Since the Internet was created, user anonymity has been a big topic. There are those who push for complete anonymity, and those who say anonymity creates an environment of vitriol.
Since its creation, Facebook has believed in using real names for accounts. The site recently took a stand on the issue and found itself receiving a flood of criticism. Two weeks ago, Facebook cracked down on accounts that used nicknames, stage names, or drag names. Those who used such monikers were told to use the name on their government issued license or be blocked from Facebook. The social media site said the policy was necessary to enhance privacy, protect users from cyberbullying, end trolling, and close fake accounts.
Members of the LGBT community lashed out because many of them were locked out of their accounts for using non-government issued names on the site. Some protested and some left the site completely – an outcome that Chris Cox, Facebook's chief product officer, never intended.
"I want to apologize to the affected community of drag queens, drag kings, transgender, and extensive community of our friends, neighbors, and members of the LGBT community for the hardship that we've put you through in dealing with your Facebook accounts over the past few weeks," Mr. Cox said in a Facebook post.
Cox went on to say that real names are what makes Facebook stand out as a social media site.
"[I]t's part of what made Facebook special in the first place, by differentiating the service from the rest of the internet where pseudonymity, anonymity, or often random names were the social norm," he said. "[Using real names is] the primary mechanism we have to protect millions of people every day, all around the world, from real harm."
Eighteen percent of Americans say they have used fake or untraceable usernames. And 12 percent of Americans say they have been harassed online, according to a Pew Research poll.
Members of the LGBT community had called for a protest against Facebook Thursday, but the protest was called off after the site's apology.
"It was very clear that Facebook was apologetic and wanted to find solutions so that all of us can be our authentic selves online," Mark Snyder, spokesman for the Transgender Law Center, told AFP.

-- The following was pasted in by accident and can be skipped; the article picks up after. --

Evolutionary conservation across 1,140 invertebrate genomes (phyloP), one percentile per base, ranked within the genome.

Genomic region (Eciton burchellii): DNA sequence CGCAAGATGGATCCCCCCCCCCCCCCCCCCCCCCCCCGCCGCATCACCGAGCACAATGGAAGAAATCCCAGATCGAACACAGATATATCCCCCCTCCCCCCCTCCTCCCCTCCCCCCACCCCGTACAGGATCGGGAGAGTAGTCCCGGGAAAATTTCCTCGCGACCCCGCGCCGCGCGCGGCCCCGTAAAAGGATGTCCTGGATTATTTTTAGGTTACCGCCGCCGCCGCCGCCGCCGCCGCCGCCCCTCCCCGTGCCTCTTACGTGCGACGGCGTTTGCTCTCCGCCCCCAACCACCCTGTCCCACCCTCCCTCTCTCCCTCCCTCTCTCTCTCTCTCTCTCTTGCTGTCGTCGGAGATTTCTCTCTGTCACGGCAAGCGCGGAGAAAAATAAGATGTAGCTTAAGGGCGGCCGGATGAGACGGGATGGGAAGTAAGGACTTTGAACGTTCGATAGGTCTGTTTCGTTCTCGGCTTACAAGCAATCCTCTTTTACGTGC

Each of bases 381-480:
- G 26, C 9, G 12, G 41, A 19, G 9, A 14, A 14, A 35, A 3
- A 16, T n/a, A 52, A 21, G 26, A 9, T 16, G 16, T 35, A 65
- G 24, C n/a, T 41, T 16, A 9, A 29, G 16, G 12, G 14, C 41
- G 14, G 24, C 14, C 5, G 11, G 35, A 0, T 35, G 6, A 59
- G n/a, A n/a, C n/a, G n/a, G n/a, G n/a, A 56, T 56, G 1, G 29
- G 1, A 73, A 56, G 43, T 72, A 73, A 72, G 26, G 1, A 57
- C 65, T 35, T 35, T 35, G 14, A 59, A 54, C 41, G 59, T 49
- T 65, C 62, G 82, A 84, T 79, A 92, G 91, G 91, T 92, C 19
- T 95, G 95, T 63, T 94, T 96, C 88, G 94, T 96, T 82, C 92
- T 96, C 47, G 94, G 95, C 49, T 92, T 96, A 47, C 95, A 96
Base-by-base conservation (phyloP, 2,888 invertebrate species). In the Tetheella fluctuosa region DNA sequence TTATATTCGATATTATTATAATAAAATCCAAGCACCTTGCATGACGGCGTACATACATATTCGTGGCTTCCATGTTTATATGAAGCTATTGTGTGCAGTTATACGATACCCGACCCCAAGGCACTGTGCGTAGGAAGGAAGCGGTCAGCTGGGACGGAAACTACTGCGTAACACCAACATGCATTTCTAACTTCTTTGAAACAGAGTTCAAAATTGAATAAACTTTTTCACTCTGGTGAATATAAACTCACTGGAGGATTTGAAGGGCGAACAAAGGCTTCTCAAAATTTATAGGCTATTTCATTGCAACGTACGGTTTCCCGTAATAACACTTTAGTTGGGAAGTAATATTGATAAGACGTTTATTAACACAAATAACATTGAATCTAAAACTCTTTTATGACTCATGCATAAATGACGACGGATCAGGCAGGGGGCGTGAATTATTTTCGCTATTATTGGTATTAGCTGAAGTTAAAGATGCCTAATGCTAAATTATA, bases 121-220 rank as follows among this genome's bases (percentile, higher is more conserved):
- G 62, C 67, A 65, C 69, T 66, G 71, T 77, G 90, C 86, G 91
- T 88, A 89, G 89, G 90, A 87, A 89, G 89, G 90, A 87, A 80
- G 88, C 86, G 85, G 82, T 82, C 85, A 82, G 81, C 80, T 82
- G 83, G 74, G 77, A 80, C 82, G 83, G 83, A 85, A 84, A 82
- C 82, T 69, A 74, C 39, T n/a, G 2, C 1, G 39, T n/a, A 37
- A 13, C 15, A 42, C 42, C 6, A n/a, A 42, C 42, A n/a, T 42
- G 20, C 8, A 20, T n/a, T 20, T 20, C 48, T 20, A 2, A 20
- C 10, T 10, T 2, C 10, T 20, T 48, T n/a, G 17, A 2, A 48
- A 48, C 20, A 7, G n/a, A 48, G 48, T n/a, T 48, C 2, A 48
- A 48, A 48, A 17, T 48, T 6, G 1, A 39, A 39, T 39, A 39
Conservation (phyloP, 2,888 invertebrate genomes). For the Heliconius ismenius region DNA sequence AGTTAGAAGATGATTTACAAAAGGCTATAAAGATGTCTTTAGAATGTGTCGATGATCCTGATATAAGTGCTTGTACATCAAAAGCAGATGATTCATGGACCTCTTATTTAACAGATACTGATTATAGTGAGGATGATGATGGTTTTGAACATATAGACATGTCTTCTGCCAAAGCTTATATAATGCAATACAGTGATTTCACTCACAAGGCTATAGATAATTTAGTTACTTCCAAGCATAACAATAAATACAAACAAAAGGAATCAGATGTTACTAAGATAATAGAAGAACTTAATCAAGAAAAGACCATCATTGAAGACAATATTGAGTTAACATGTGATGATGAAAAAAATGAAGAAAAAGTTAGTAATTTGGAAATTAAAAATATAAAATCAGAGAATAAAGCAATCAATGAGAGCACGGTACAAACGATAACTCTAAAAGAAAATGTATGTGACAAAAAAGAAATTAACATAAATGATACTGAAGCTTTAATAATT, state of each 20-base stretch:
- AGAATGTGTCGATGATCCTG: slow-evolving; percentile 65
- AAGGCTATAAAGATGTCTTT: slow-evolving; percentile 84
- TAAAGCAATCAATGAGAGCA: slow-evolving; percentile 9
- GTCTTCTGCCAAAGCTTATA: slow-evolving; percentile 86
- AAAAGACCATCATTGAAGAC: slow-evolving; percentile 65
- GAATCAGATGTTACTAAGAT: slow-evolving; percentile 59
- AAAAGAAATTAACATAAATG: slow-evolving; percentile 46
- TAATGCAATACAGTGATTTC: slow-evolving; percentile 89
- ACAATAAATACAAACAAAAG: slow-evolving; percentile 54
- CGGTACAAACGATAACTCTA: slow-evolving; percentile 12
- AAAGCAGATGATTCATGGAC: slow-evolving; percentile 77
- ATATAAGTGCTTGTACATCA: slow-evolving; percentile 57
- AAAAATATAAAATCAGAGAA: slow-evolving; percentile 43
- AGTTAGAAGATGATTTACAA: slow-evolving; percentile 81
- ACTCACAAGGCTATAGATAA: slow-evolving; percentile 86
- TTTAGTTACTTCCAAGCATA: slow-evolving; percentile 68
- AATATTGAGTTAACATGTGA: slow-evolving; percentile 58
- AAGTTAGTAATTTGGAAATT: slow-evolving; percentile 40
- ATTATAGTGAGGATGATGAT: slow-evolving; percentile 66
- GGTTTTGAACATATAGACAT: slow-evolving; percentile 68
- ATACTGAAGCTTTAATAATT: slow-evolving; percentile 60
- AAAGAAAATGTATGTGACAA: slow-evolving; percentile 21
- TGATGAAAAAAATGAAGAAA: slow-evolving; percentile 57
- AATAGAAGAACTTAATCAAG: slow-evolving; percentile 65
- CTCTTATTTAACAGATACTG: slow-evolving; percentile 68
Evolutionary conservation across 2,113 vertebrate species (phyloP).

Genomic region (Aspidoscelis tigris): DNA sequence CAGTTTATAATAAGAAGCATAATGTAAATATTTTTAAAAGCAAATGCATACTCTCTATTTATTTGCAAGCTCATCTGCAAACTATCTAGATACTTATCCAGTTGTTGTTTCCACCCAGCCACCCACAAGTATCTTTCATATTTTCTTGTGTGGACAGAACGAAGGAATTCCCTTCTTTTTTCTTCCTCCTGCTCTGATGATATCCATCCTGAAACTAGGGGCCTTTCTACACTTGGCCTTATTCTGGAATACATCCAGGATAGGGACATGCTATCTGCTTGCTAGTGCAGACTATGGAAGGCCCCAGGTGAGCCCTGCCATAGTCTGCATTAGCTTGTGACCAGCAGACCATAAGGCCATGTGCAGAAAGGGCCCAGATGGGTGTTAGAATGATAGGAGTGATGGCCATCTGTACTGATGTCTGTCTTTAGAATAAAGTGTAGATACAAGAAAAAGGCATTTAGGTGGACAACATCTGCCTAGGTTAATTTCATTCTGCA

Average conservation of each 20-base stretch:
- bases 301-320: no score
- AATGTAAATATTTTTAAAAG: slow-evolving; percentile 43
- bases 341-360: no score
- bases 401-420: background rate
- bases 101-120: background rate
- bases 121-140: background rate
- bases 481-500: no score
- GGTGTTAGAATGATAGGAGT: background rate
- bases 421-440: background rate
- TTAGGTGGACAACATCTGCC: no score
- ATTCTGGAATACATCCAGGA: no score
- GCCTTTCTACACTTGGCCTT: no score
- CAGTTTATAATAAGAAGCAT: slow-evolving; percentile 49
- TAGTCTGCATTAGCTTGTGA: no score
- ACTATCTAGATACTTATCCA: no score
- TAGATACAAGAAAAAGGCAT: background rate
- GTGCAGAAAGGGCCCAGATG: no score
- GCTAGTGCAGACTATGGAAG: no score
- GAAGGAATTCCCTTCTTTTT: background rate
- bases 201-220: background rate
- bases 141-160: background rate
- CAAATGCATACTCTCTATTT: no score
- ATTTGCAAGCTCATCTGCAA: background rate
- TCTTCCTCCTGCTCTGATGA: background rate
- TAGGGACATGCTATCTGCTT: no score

This brings up the question, how do other sites deal with username authentication and the need to protect users?
Twitter allows users to use any username that they wish. Lady Gaga, whose real name is Stefani Joanne Angelina Germanotta, doesn't use her real name. But to allow users to know they are following the real Lady Gaga account, Twitter puts a little blue check next to the username. Twitter also has a problem with fake accounts.
Amazon does something similar to Twitter. When account names are the same as a user's given name, that member receives a "Real Name" badge. Comments from users with this badge, or other such badges, are listed higher than comments from those without.
Google+, the search engine's social network, allows users to use fake name, but that username must be used across all Google services. Google+ users must also have a valid Gmail account.
Then there is the hottest new social media site: Ello. The new social media site is a wild west for those who demand use of authentic names and an oasis for the anonymous. Ello allows users to have any account name they wish to have, no questions asked. That ability caused a large number of those in the LGBT community to join Ello.
"Ello welcomes the LGBTQ community and we're very excited to see so many people moving over!" Ello founder Paul Budnitz told the Daily Dot.